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 Depdendent Variable

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 Dependent Variable

 Number of inequalities to solve: 23456789
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# Fractions

Numbers such as 1/2, 1/4 and 1/3 are fractions.

When dealing with fractions, the top number is called the numerator and the bottom number is
called the denominator.

1 numerator
2 denominator

When solving fractions, the numerator is being divided by the denominator. There are a few different types of fractions including proper fractions, improper fractions and
mixed numbers.

When the denominator is greater than the numerator, it is considered a proper fraction.
Proper fractions are numbers like Fractions can also be negative numbers like When the denominator is smaller than the numerator, it is considered an improper fraction.
Improper Fractions are numbers like When there is a whole number and a fraction, it is considered a mixed number.
Mixed numbers are numbers like To convert a mixed number to an improper fraction, multiply the whole number by the
denominator and add the result to the numerator. The denominator will stay the same. To convert an improper fraction to a mixed number, divide the numerator by the denominator.
The remainder will be the numerator of the fraction and the denominator will stay the same. ## Adding and Subtracting Fractions

If fractions have the same denominator, the numerators can be added together. The
denominators remain the same.

An Example: If fractions do not have the same denominator, a common multiple of the denominators must be
found before the fractions can be added together.

A common multiple can be defined as any number that is divisible by two different values. In
this case, a common multiple is needed for the two different denominator values.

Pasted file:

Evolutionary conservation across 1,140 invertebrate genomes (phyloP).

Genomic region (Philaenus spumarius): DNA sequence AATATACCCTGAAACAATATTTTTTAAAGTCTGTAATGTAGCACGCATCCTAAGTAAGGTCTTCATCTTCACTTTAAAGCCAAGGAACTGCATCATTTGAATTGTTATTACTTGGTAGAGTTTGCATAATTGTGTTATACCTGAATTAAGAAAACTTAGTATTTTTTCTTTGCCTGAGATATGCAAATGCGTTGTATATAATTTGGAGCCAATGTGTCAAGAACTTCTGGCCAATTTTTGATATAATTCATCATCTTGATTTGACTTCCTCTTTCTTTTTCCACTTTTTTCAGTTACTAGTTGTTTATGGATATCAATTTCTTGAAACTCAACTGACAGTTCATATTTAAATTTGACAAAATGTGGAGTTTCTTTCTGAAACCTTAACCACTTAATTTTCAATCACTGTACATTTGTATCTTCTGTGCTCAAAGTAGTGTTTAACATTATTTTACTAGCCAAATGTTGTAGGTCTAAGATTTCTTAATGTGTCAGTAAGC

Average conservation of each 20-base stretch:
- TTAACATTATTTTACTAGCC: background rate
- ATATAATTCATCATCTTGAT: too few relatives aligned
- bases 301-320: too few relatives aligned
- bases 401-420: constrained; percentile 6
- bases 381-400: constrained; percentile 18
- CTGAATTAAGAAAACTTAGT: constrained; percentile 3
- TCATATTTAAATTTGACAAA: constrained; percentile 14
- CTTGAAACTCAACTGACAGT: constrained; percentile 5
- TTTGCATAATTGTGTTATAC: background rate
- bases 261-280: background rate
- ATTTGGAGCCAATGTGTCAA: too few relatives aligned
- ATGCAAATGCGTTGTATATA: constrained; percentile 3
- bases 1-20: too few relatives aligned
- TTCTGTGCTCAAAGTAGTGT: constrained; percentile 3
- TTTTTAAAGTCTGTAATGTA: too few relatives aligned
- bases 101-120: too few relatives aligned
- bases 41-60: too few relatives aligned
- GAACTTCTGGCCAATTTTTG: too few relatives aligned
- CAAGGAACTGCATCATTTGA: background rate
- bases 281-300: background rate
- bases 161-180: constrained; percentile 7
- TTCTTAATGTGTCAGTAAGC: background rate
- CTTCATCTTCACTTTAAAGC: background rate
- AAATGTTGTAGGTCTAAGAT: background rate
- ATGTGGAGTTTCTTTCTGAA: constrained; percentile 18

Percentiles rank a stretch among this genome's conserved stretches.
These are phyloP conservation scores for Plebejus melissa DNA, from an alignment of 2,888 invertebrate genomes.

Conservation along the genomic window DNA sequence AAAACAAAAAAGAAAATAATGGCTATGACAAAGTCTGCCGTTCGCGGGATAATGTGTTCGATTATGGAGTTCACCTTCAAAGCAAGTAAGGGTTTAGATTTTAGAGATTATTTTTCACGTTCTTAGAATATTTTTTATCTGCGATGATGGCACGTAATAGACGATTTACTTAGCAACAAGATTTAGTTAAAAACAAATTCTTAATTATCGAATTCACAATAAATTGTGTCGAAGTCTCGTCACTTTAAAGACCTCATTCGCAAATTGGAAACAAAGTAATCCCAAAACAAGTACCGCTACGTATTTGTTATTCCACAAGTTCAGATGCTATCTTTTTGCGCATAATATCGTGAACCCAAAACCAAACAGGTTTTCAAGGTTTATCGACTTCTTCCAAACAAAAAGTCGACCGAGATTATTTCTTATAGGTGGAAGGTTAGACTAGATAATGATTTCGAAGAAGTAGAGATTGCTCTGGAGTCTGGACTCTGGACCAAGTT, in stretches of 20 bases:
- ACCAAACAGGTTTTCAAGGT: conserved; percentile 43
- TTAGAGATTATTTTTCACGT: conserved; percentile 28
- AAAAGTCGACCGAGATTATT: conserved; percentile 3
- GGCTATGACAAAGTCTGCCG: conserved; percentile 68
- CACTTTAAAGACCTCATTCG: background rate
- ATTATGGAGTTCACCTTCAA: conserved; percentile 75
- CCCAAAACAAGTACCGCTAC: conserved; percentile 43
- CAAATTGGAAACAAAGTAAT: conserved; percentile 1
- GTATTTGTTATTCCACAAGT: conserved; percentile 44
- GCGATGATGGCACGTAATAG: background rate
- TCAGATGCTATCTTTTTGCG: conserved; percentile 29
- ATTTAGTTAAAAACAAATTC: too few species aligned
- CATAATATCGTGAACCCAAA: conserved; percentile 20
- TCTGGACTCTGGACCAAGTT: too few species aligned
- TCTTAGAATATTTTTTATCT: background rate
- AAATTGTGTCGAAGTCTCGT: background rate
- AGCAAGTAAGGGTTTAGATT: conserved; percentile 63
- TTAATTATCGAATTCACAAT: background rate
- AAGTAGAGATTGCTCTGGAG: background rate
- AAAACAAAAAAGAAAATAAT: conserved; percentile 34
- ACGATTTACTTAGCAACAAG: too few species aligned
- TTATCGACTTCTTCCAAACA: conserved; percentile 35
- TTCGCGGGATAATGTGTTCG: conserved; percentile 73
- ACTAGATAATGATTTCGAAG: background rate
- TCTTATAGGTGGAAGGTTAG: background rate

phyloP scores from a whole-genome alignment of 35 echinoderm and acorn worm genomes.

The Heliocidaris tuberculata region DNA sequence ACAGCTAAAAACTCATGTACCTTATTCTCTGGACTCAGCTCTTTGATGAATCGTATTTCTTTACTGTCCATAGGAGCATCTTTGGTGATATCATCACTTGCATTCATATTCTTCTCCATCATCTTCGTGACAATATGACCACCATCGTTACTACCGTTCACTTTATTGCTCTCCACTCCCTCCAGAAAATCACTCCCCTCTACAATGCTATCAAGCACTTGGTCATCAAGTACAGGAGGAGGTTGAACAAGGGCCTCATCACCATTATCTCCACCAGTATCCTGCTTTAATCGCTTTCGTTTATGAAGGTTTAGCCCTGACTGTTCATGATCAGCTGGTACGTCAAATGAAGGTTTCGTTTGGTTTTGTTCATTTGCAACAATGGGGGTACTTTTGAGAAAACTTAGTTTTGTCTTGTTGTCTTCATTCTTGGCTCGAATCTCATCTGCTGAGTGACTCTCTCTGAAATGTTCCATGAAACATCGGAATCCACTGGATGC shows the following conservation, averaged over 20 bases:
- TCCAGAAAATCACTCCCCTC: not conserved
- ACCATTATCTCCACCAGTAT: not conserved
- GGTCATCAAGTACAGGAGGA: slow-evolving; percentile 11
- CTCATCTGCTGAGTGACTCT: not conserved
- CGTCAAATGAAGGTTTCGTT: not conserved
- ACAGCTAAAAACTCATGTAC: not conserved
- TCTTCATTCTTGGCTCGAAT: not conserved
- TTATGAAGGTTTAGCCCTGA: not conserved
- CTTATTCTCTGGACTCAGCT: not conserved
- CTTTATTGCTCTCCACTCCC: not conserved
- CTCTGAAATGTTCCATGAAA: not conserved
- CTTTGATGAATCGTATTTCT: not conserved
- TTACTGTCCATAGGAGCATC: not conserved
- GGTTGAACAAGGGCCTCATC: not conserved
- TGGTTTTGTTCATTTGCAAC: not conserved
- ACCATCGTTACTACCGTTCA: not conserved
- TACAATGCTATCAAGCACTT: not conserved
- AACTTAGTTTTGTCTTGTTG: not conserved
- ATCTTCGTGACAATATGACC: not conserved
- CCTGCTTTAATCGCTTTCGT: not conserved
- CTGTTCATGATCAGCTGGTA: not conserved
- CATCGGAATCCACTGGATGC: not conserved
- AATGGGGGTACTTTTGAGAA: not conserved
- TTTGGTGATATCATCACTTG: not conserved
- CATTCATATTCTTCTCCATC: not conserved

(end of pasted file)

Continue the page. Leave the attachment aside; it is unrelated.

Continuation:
An Example: The multiples of 5 are 1 x 5 = 5, 2 x 5 = 10, 3 x 5 = 15, 4 x 5 = 20, 5 x 5 = 25 …

The multiples of 3 are 1 x 3 = 3, 2 x 3 = 6, 3 x 3 = 9, 3 x 4 = 12, 3 x 5 = 15, 3 x 6 = 18 …

A common multiple of 3 and 5 is 15.

The numerator and the denominator of each fraction must be multiplied by the same number in
order for the fractions to be added. 1) Try this example: ## Subtracting Fractions:

Subtracting fractions is very similar to adding fractions. When subtracting fractions with
equivalent denominators, subtract the numerators and use the same denominator.

An Example: If fractions do not have the same denominator, a common multiple of the denominators must be
found before the fractions can be subtracted.

An Example: The multiples of 4 are: 1 x 4 = 4, 2 x 4 = 8, 3 x 4 = 12, 4 x 4 = 16, 5 x 4 = 20, 6 x 4 = 24,
7 x 4 = 28, 8 x 4 = 32 …
The multiples of 7 are: 1 x 7 = 7, 2 x 7 = 14, 3 x 7 = 21, 4 x 7 = 28, 5 x 7 = 35 …

A common multiple of 4 and 7 is 28.

The numerator and the denominator of each fraction must be multiplied by the same number in
order for the fractions to be subtracted. 2) Try this example: ## Adding and Subtracting Mixed Numbers

To add and subtract mixed numbers, the first step is to convert the mixed numbers to improper
fractions. Then add or subtract them as fractions.

An Example: The multiples of 8 are: 1x 8 = 8, 2 x 8 = 16, 3 x 8 = 24…
The multiples of 2 are: 1 x 2 = 2, 2 x 2 = 4, 3 x 2 = 6, 4 x 2 = 8, 5 x 2 = 10…

The common multiple of 8 and 2 is 8. The fraction 29/8 has an 8 in the denominator; therefore a
1 is used in the multiplication for a common denominator. An Example: The multiples of 5 are 1 x 5 = 5, 2 x 5 = 10, 3 x 5 = 15, 4 x 5 = 20, 5 x 5 = 25, 6 x 5 = 30,
7 x 5 = 35, 8 x 5 = 40…
The multiples of 7 are: 1 x 7 = 7, 2 x 7 = 14, 3 x 7 = 21, 4 x 7 = 28, 5 x 7 = 35, 6 x 7 = 42…

The common multiple of 5 and 7 is 35. 3) Try this example: